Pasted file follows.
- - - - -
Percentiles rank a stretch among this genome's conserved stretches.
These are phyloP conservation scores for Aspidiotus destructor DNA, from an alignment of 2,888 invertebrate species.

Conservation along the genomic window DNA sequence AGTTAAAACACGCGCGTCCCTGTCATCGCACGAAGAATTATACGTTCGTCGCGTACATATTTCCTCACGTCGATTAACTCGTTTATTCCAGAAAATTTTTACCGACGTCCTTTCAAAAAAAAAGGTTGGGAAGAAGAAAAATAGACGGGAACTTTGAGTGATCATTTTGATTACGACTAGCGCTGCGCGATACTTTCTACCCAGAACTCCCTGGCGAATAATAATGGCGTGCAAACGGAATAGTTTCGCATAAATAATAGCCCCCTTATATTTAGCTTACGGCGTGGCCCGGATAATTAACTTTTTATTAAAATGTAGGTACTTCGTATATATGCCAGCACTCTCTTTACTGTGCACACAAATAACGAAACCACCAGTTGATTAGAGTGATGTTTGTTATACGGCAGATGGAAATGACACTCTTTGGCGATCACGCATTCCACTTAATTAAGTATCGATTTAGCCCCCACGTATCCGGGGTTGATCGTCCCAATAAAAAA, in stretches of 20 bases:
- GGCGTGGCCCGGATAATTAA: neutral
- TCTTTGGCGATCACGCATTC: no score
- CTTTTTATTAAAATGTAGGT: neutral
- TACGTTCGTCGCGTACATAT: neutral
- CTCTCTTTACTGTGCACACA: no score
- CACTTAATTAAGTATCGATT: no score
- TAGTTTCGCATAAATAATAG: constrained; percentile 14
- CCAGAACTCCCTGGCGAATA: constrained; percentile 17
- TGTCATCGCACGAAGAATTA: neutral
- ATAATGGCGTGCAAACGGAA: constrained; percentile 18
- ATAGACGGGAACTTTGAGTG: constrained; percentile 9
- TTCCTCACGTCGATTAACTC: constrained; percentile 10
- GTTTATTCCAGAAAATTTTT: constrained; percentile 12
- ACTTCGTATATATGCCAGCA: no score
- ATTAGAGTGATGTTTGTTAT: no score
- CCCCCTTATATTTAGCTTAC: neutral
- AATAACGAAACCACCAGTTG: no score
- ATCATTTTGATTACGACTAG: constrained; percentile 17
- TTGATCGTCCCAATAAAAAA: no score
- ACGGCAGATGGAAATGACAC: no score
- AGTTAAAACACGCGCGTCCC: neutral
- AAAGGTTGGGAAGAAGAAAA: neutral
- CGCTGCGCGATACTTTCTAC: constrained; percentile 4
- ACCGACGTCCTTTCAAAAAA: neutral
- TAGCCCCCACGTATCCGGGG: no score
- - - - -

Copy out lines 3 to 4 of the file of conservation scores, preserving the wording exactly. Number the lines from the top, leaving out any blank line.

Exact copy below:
Conservation along the genomic window DNA sequence AGTTAAAACACGCGCGTCCCTGTCATCGCACGAAGAATTATACGTTCGTCGCGTACATATTTCCTCACGTCGATTAACTCGTTTATTCCAGAAAATTTTTACCGACGTCCTTTCAAAAAAAAAGGTTGGGAAGAAGAAAAATAGACGGGAACTTTGAGTGATCATTTTGATTACGACTAGCGCTGCGCGATACTTTCTACCCAGAACTCCCTGGCGAATAATAATGGCGTGCAAACGGAATAGTTTCGCATAAATAATAGCCCCCTTATATTTAGCTTACGGCGTGGCCCGGATAATTAACTTTTTATTAAAATGTAGGTACTTCGTATATATGCCAGCACTCTCTTTACTGTGCACACAAATAACGAAACCACCAGTTGATTAGAGTGATGTTTGTTATACGGCAGATGGAAATGACACTCTTTGGCGATCACGCATTCCACTTAATTAAGTATCGATTTAGCCCCCACGTATCCGGGGTTGATCGTCCCAATAAAAAA, in stretches of 20 bases:
- GGCGTGGCCCGGATAATTAA: neutral